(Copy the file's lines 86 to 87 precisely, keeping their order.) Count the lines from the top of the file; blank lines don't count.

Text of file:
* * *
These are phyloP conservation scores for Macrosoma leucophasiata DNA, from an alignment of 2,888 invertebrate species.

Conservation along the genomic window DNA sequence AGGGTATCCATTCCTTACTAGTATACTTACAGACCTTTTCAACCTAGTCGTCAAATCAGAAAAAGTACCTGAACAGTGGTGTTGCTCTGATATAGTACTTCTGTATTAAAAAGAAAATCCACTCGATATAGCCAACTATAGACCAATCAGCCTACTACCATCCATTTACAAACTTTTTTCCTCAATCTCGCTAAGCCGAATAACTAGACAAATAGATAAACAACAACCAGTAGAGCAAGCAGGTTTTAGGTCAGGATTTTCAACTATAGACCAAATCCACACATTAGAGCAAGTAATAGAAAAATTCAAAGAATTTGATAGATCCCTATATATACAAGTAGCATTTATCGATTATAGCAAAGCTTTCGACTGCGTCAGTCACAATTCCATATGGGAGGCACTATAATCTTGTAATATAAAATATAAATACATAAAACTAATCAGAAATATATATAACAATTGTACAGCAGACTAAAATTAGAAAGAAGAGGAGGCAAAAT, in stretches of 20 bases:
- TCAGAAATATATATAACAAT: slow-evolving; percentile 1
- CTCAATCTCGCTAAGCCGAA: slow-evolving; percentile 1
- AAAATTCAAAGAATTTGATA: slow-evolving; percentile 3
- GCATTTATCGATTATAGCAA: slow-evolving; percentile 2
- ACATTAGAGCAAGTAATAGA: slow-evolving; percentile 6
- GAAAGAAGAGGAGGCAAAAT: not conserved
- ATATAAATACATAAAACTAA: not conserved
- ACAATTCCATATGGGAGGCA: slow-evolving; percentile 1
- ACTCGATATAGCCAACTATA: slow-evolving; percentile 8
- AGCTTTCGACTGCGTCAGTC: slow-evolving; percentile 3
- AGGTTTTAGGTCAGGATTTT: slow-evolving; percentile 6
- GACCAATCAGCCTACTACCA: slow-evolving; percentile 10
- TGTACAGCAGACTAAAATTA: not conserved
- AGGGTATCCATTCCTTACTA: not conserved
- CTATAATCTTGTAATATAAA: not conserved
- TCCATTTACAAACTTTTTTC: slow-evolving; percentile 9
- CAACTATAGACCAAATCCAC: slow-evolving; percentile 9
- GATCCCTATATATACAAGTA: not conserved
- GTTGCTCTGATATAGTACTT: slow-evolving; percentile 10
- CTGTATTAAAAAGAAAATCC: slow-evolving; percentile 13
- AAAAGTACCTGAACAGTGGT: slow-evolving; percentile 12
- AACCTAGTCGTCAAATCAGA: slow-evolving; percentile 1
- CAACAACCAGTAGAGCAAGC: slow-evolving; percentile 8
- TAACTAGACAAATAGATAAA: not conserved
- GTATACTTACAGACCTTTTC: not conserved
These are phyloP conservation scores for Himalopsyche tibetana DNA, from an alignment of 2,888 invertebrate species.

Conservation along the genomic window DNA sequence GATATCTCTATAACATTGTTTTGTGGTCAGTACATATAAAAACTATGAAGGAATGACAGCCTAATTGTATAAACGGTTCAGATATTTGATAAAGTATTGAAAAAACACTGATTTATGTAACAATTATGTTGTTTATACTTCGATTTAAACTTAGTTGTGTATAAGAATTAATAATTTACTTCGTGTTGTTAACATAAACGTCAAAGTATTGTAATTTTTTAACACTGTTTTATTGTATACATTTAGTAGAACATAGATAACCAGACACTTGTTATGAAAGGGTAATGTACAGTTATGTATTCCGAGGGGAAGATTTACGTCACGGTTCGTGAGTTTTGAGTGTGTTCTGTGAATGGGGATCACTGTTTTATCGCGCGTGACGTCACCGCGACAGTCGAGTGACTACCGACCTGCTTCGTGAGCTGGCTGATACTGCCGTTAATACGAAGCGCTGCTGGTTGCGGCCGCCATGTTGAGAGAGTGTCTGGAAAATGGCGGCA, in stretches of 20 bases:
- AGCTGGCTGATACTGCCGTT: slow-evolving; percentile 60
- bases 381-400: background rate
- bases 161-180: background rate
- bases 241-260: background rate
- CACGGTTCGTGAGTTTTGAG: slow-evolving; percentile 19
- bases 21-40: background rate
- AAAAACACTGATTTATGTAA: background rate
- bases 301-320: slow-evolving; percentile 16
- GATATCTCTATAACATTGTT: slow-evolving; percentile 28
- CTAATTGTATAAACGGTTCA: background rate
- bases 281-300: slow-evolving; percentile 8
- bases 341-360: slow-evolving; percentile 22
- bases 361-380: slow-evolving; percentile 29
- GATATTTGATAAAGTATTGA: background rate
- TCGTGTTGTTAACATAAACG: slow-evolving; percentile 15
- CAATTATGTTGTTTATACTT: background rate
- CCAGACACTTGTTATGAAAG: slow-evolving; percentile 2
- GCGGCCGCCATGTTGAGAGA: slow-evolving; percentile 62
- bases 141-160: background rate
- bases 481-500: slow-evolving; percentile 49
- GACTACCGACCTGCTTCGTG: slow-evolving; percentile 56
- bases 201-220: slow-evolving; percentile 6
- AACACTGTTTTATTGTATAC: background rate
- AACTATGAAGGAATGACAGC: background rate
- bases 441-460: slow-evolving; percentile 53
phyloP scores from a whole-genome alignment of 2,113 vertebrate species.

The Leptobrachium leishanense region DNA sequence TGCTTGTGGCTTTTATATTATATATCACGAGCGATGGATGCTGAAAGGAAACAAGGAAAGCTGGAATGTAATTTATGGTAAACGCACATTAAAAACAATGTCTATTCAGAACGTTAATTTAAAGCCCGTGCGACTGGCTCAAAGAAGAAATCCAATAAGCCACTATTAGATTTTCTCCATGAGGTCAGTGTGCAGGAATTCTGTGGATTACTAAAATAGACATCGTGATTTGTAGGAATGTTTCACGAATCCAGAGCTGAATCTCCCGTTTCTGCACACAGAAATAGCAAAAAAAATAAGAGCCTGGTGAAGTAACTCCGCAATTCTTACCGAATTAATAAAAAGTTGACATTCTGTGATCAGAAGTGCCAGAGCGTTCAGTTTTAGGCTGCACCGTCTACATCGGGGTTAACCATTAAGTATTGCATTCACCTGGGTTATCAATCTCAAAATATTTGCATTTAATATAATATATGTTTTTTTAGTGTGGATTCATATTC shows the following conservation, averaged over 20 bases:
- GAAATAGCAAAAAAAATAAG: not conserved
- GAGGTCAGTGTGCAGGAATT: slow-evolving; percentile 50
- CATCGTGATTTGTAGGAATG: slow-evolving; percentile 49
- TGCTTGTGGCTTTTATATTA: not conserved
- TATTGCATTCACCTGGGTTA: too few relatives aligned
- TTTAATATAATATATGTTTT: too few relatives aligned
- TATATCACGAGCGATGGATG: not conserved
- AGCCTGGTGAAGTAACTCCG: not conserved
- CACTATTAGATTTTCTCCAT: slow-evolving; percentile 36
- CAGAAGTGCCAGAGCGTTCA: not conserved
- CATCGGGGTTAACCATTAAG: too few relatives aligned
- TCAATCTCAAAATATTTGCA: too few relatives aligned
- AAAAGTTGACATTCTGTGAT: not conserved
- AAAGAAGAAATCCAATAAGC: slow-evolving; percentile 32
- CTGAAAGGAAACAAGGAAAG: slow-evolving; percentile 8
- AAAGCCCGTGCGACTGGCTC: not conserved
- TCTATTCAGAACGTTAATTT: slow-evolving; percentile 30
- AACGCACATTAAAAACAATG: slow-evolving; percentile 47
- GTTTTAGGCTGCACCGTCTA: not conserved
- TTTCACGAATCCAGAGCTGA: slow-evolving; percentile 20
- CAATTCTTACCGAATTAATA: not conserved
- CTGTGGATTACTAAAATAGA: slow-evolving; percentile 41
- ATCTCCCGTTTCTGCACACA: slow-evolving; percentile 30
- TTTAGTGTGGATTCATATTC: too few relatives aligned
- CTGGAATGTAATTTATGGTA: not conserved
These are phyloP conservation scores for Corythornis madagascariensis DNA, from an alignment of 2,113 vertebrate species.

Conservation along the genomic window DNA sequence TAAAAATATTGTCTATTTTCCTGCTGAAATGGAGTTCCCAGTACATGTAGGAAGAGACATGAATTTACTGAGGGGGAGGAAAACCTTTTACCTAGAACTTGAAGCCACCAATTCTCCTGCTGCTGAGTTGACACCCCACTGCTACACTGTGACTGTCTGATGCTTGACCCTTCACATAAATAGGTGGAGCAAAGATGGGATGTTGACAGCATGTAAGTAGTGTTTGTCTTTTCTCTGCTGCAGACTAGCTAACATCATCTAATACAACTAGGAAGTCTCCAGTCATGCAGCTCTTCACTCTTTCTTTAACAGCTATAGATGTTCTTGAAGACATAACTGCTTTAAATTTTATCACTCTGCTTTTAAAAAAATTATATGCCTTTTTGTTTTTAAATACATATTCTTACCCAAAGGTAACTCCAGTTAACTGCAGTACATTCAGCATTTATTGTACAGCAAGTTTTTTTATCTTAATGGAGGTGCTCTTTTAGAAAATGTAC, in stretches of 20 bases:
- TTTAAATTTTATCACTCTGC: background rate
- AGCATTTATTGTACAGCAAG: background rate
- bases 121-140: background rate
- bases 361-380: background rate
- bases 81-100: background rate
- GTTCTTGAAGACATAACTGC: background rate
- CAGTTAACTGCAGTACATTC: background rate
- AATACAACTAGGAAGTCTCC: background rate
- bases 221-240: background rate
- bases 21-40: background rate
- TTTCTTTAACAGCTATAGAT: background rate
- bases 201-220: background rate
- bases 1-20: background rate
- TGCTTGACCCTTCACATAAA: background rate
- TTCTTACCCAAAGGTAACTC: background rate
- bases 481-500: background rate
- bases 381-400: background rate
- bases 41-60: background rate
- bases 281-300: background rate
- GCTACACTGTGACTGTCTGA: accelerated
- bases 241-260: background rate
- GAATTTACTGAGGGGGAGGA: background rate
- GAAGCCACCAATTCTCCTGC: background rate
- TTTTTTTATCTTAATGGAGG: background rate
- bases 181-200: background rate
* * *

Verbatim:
- bases 121-140: background rate
- bases 361-380: background rate